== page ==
Former CIA officer and FBI investigator Phil Mudd outlined what he thinks special counsel Robert Mueller will say when he's asked specific questions in the hearings Wednesday.
"I think you could look at two categories here," Mudd told CNN's Jake Tapper. "One is the factual category, and I know Aaron Zebley would be there. Zebly is someone who will not only know facts, [but] 2 1/2 years of an investigation including stuff like phone email and financial data, [it's] not bad to have somebody else there trying to recall that information. And from when I was in the Bureau, Zebley was cool and a self-made man. He’s trusted."
Mudd anticipates Zebly and Mueller will both be able to answer questions about what was happening in the course of the investigation.
"If the investigation starts to go political with questions like, 'Don’t you have a bunch of angry Democrats working for you,' that is when I want to watch because the director I worked for doesn’t do integrity questions," Mudd said of Mueller. "If they try to come after him, particularly Republicans on the issue of the integrity of the investigation, watch the show — I’m going to get the popcorn. I keep calling him the director, the special counsel is always the director to me. They will go after him."
Former Obama Administration Solicitor General Neal Katyal has given his own set of short "yes or no" questions that he thinks Democrats should ask. Mudd then "played" Mueller for a moment, answering the way he thinks Mueller will respond to Katyal's questions.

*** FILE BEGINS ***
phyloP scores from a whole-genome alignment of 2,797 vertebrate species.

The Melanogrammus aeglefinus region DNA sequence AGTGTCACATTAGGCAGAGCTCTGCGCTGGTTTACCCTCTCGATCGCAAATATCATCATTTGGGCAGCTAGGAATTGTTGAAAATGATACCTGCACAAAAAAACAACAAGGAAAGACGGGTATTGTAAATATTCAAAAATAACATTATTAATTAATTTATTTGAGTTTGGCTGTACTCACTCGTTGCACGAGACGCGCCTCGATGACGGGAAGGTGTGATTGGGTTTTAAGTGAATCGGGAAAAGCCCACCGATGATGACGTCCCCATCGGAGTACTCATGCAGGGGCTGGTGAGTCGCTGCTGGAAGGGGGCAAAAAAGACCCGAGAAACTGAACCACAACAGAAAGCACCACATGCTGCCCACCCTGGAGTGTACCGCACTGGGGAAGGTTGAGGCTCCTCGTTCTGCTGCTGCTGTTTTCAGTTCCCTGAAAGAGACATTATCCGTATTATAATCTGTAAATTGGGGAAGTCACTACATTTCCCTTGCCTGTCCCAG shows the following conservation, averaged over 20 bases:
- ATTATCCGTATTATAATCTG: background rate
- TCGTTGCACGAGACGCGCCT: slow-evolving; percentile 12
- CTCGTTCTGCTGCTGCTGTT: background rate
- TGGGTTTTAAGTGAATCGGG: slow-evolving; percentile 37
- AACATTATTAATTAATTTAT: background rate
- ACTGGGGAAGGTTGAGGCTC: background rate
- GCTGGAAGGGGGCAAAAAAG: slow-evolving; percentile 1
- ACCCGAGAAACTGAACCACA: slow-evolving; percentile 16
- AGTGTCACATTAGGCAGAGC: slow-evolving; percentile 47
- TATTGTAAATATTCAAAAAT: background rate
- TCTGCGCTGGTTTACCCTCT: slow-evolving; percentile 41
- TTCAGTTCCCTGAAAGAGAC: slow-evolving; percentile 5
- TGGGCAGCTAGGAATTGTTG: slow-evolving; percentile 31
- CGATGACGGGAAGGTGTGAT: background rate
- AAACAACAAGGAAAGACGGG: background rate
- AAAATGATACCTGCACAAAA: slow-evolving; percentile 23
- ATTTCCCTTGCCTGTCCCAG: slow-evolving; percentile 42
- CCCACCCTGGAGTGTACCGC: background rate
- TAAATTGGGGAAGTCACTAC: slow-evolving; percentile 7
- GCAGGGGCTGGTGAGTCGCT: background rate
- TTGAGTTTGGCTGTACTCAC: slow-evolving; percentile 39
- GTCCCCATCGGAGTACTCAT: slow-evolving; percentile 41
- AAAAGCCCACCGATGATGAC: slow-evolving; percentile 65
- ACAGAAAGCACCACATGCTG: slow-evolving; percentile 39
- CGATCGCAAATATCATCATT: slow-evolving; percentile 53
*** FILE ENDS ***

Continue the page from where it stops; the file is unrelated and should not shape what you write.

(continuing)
"Let me answer that question on page 18 of the report you'll see a reference to obstruction," Mudd said. "On page 72, you’ll see a reference to Russian interference. I draw your attention to those pages. The facts that we presented there and the judgments we presented there are the same judgments I would like to present to you today. Next question."
CNN reporter Shimon Prokupecz noted that even if Mueller repeats some of the same things that are in the report, the important thing is for him to give the information in lay-speak and not lawyer-speak. Members can ask Mueller to "explain to me what that means," and get him on camera not going outside the scope of the investigation, but merely simplifying the legalese used in the over 400-page report.
Watch the full conversation below: